Coaching with Dr. Neal

Conflict Resolution for Lovers

A delightful friend of mine and fellow coach showed me this; it was too good to pass up and I share it with you now. Enjoy!


Working Through Conflict With Your Partner

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working through conflict

Four excellent ways for working through conflict in a relationship.

If you’ve been in a relationship for longer than six months, you know that it’s not always easy. Once the honeymoon phase begins to fade away, there are bound to be differences of opinion, and sometimes that results in a fight.

When it becomes difficult to get along with your partner, don’t immediately resort to abandoning the relationship. Remember that no relationship is perfect and differences are a natural part of growing together. Here are four ways to work through differences and conflict together as a couple.

#1. Use technology to revive your relationship

Become more unified in your relationship through technology. People often lose sight of technology as a tool to make life easier, complaining that it distracts us from social interaction. In some ways this might be true, but using your devices wisely can actually enhance your relationship and make you feel more connected to one another.

For example, use your mobile technology to create a shared calendar so you can plan date nights and stay up to date with your partner’s daily schedule. When you’re apart, make the extra effort to video chat with each other and talk face to face using a smartphone such as the LG G5 that features a high-quality, front-facing camera.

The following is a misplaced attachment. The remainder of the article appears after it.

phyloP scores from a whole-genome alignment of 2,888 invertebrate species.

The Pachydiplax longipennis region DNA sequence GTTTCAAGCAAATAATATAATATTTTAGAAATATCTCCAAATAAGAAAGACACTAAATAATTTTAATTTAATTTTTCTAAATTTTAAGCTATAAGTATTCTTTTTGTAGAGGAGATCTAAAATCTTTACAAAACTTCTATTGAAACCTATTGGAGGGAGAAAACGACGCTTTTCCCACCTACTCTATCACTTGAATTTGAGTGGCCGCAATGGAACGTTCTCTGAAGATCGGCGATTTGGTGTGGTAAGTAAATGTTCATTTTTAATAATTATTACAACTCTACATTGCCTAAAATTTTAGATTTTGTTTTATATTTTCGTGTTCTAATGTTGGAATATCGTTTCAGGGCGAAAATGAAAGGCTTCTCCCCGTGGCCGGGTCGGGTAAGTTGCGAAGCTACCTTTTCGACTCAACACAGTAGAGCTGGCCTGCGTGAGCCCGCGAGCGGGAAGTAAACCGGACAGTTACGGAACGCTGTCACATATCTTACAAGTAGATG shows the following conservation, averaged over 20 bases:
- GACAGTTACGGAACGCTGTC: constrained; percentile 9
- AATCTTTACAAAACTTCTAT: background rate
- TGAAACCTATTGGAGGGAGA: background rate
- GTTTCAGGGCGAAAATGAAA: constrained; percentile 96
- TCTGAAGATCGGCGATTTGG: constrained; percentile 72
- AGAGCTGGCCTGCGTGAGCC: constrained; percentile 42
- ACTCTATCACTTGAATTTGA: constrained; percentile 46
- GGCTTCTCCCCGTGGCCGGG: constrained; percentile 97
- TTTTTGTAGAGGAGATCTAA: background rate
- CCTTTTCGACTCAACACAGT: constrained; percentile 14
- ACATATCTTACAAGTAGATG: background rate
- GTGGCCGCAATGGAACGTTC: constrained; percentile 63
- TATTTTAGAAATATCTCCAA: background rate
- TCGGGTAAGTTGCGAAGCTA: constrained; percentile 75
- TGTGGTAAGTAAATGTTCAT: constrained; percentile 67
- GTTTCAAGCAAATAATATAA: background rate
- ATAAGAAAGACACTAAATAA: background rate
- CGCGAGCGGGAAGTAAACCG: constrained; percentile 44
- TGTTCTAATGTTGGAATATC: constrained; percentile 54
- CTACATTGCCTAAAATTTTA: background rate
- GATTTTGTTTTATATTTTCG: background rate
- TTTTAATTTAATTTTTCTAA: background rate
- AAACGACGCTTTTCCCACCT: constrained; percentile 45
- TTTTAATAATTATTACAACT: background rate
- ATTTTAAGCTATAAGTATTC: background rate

Use technology in creative ways to feel more connected to your partner rather than letting it be a distraction in your relationship.


#2. Try to understand your partner’s perspective

When we get into fights, we believe that we are right and that we’ve been wronged in some way. It’s important to remember that there are always two perspectives in a relationship and people look at situations in their own specific ways.

Next time you run into a difference or conflict in your relationship, think about how the other person might have felt and what they might have thought. By considering your partner’s perspective, you’ll find that you become more compassionate and willing to understand your partner rather than simply “winning” the argument.

#3. Communicate effectively

Once you’ve taken on your partner’s perspective, it’s important to have an open and honest conversation about how you both feel. Foster a safe environment for healthy communication by setting some ground rules.

For instance, let it be known that when one person is talking, the other person will genuinely listen and not interrupt. Don’t blame or attack the person as a whole; instead, criticize a specific behavior or situation that you were unhappy about. This way, the person will be able to separate the conflict from their personality, making it easier to bridge differences.

When you communicate, really listen to what the other person has to say instead of impatiently waiting for your turn to speak. Communication is about understanding one another, not simply making your point.


#4. Put love first

It may seem obvious, but remembering that you genuinely love your partner and are committed to them is important in dealing with differences. It’s likely that the differences that arise are not deal breakers, but are rather differences of opinion about the smaller things.


The next time you and your partner begin to fight about what to eat for dinner or whose turn it is to take out the trash, remember that in the large scope of things, these matters are not nearly as important as the love you have for one another.

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